Jaguars


jaguar

Panthera onca

jaguar layingThe South American name "jaguara" means "carnivore that overcomes prey with a single bound."

Jaguars are easy to recognize because of their spots. They have a rich, yellow to goldenrod coat, although they sometimes are black. Jaguars have rosette spots (a dark spot surrounded by a black circle). One Indian myth says that the jaguar acquired its beautiful spotted coat by dabbing mud on its body with its paws. These spots easily distinguish the jaguar from other big cats like lions and tigers.

Jaguars can be up to 9 feet long when you measure from their nose to their tales but they are normally about 5 feet long. They stand approximately 3 feet tall. Females typically weigh 80 pounds but can grow to as large as 140 pounds. Males typically weigh in around 120 pounds but have been found to weigh 250 pounds in Brazil. They live about 22 years in captivity.

jaguar laying downOften mistaken for the leopard, jaguars are larger than leopards. The coat pattern of the also two differs. The jaguars coat pattern has one or two small spots inside the larger rosettes, or circles, whereas the leopard does not.

Jaguars rarely leave their forest dwellings because their gorgeous coat brings in a pretty penny for poachers. Many farmers also blame the death of their cattle and livestock on jaguars, although this is almost never the case. Due to the poaching and exile from farmers, the jaguar is rarely seen in the open.

jaguar in treeJaguars are usually found around water in moist, heavily forested tropical areas. Some jaguars live in more arid habitats like the savannah and scrub. The jaguars range use to extend into the southwestern United States. But now the jaguar has become confined to southern Mexico, Central America and eastern Brazil. Native United States jaguars totally disappeared by 1950. There are still occasional sightings and reports of jaguars in the United States but these jaguars are of South American descent. The most abundant place to look for jaguars is in Brazil.

Jaguars are the only large cats that closely resemble United States cat species. Jaguars can climb trees and swim but they prefer to remain on the ground. Paleontologists have discovered jaguar remains that date as far back as the Ice Age.

jaguar walking Jaguars have very large paws with a broad head and powerful jaws. They also have very powerful limbs that can carry themselves for hundreds of miles searching for prey.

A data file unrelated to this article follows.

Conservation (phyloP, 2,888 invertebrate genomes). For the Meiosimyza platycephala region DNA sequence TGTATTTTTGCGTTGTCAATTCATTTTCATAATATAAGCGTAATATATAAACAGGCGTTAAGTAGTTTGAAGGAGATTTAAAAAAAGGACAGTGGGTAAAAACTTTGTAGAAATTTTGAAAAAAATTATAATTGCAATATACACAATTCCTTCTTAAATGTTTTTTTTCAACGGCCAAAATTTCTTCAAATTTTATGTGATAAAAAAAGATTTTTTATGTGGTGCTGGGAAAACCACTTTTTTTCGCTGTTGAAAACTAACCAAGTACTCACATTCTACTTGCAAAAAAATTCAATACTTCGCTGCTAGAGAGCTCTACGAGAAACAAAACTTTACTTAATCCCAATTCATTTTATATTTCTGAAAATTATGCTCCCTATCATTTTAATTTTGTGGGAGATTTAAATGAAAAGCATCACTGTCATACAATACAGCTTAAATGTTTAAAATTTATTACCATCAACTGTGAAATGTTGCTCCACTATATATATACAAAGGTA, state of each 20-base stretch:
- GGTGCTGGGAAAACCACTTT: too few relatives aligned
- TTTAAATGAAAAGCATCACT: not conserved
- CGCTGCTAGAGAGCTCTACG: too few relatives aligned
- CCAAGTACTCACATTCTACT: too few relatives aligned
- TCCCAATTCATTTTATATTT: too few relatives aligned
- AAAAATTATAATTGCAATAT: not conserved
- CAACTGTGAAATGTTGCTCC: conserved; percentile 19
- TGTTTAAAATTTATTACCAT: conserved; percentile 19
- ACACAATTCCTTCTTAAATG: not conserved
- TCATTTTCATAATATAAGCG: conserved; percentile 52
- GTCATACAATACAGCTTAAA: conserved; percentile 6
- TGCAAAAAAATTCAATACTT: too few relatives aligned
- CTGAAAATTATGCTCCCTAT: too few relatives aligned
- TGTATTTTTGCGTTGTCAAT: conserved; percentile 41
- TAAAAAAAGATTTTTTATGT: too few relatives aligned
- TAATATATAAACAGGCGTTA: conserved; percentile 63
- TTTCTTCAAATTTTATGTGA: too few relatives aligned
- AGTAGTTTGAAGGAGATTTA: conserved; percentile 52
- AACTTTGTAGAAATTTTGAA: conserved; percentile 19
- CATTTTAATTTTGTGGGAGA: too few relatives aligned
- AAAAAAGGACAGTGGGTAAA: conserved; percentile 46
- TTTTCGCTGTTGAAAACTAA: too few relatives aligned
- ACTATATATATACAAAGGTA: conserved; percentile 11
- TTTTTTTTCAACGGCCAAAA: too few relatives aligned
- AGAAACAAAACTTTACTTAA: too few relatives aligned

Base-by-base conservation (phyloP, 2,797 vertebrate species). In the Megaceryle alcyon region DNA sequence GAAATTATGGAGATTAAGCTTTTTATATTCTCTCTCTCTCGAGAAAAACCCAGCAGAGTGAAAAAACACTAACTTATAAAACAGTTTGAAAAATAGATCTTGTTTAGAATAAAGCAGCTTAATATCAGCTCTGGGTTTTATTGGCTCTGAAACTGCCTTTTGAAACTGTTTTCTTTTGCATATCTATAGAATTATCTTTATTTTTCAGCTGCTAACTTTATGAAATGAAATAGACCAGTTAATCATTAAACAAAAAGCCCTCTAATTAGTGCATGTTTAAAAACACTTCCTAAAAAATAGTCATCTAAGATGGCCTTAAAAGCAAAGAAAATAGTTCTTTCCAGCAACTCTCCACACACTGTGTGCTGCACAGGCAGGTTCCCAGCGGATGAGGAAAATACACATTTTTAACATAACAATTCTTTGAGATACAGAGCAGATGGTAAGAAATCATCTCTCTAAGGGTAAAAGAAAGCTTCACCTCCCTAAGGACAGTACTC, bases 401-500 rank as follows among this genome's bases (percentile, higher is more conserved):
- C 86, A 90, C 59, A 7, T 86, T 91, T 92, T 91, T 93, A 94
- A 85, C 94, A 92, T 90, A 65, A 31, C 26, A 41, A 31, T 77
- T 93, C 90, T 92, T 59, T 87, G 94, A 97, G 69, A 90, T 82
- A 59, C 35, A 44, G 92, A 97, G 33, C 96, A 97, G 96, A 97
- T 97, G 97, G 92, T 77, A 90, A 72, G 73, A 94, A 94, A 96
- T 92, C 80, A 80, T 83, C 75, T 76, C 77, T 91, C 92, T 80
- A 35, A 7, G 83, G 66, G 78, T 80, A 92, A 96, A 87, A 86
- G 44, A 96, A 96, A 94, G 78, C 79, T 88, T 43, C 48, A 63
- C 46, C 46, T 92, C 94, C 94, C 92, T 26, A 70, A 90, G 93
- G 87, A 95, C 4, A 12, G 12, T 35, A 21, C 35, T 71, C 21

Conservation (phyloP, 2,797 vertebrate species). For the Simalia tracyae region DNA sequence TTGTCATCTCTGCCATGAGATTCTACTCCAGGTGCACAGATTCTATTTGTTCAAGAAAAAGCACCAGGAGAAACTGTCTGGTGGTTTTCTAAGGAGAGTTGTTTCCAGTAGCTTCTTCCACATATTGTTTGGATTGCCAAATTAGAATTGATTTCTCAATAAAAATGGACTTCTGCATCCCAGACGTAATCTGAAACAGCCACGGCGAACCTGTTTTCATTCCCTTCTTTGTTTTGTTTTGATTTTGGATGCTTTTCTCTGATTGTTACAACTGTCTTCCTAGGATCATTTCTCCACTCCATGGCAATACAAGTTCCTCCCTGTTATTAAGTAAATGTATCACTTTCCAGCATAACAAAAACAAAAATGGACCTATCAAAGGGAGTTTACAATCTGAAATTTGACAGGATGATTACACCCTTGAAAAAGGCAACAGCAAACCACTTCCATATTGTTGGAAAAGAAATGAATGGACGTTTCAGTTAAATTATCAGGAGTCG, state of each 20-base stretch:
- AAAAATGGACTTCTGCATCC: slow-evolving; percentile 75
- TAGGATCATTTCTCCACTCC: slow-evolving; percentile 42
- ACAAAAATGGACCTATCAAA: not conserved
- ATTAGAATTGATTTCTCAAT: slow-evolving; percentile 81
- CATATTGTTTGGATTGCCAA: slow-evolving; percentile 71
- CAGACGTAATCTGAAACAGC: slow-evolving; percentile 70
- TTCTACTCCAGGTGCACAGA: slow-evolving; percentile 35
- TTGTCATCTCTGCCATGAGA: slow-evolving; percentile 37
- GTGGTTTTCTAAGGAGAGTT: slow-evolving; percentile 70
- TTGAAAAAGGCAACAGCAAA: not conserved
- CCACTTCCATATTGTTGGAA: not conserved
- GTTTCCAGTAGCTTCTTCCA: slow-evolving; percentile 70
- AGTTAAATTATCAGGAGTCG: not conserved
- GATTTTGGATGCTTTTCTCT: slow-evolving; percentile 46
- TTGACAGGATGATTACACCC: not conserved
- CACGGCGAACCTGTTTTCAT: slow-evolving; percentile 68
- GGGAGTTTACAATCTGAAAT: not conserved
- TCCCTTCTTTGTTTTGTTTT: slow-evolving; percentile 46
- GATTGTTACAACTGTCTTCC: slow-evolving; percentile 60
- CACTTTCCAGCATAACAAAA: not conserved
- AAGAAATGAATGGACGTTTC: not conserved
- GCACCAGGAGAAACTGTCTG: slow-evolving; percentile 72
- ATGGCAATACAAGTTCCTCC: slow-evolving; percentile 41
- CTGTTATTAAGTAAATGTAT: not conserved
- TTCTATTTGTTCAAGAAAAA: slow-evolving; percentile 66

The jaguar does not roar like a lion. Instead, the jaguar growls, snarls and makes deep grunts.

jaguar faceThe diet of a jaguar may include wild pigs, fish, turtles, monkeys, deer, birds and even reptiles. Most large felines kill their prey a bite to the throat or neck. But jaguars often will bite through the temporal bones of the skull, right between the ears of the prey, crushing its skull. Jaguars are known to bury their prey and then return later to eat it. The jaguar hunts primarily at dusk and dawn by either stalking or ambushing their prey.

Jaguars live in caves and canyons close to a source of fresh water. The jaguar reaches sexual maturity when it is 3 years old. They will engage in mating normally in early autumn. It is in these caves and canyons that the female jaguar will give birth to her cubs. The gestation period is between 100-110 days. Between 1 and 3 cubs are born each weighing between 25 to 32 ounces. The cubs eyes will open after 13 days. After 6 months the cubs will learn to hunt. When they are about 2 years old, they will leave their mother to begin a solitary existence of their own.

Between the 1960s and 1970s, an estimated 18,000 jaguars were killed each day. Most were killed for their coat.

Map of jaguar distribution

The 8 subspecies of the jaguar are:

NAME LOCATION
Panthera onca arizonensis Mexico
Panthera onca centralis Central America
Panthera onca goldmani Mexico, Belize
Panthera onca hernadesi Mexico
Panthera onca onca Amazon Rain Forest
Panthera onca palustris Southern Brazil
Panthera onca paraguensis Paraguay
Panthera onca peruviana Peru, Ecuador
Panthera onca veraecrusis Texas




All are currently on the endangered species list. It is estimated that there are no more than 15,000 jaguars in the wild. We must prevent the illegal poaching, hunting of jaguars by angry farmers and their lose of habitat due to deforestation if these cats are to survive.


JAGUAR LINKS:

Save the Jaguar by the Wildlife Conservation Society


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Some images are from "Holy Cow! 250,000 Graphics" by Macmillan Digital Publishing USA

Distribution Map modified from Phylogeography, population history and conservation genetics of jaguars (Panthera onca, Mammalia, Felidae) by Eduardo Eizirik, Jae-Heup Kim, Marilyn Menotti-Raymond,Peter G. Crawshaw Jr, Stephen J O'Brien and Warren E Johnson in the 2001 10th issue of Molecular Ecology, pages 65-79.

Copyright 1998-2003 by Shannon Davis
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